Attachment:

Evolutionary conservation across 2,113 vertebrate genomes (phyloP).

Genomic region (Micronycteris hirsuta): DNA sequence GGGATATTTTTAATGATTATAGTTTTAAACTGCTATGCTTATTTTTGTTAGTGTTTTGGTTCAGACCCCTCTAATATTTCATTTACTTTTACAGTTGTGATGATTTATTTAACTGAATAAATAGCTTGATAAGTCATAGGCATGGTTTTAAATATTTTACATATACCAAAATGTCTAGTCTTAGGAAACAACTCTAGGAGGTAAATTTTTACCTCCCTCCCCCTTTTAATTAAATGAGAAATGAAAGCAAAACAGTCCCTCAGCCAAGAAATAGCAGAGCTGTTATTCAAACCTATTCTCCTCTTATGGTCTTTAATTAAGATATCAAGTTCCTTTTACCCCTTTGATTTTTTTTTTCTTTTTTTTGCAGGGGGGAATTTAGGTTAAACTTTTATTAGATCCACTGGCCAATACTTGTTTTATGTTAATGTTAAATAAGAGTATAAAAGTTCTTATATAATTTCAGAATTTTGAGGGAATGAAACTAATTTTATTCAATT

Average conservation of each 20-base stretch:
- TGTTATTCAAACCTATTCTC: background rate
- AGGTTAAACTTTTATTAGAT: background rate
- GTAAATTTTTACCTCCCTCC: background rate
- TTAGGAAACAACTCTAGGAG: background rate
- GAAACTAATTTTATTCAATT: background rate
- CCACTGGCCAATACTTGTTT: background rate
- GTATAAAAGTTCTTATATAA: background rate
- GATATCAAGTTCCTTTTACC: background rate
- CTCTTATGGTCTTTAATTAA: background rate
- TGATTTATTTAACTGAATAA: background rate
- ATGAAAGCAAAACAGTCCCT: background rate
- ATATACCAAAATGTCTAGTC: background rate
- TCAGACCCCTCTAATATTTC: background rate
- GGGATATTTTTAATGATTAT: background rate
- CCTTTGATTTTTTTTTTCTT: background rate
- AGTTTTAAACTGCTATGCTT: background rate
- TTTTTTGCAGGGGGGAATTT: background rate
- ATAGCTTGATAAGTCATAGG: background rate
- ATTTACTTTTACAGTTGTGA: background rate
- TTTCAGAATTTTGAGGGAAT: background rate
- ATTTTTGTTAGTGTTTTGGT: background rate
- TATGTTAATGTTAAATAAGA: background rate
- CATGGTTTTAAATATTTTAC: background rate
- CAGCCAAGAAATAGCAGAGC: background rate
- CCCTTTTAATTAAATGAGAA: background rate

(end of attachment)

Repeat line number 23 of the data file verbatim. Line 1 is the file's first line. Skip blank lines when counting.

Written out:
- TTTCAGAATTTTGAGGGAAT: background rate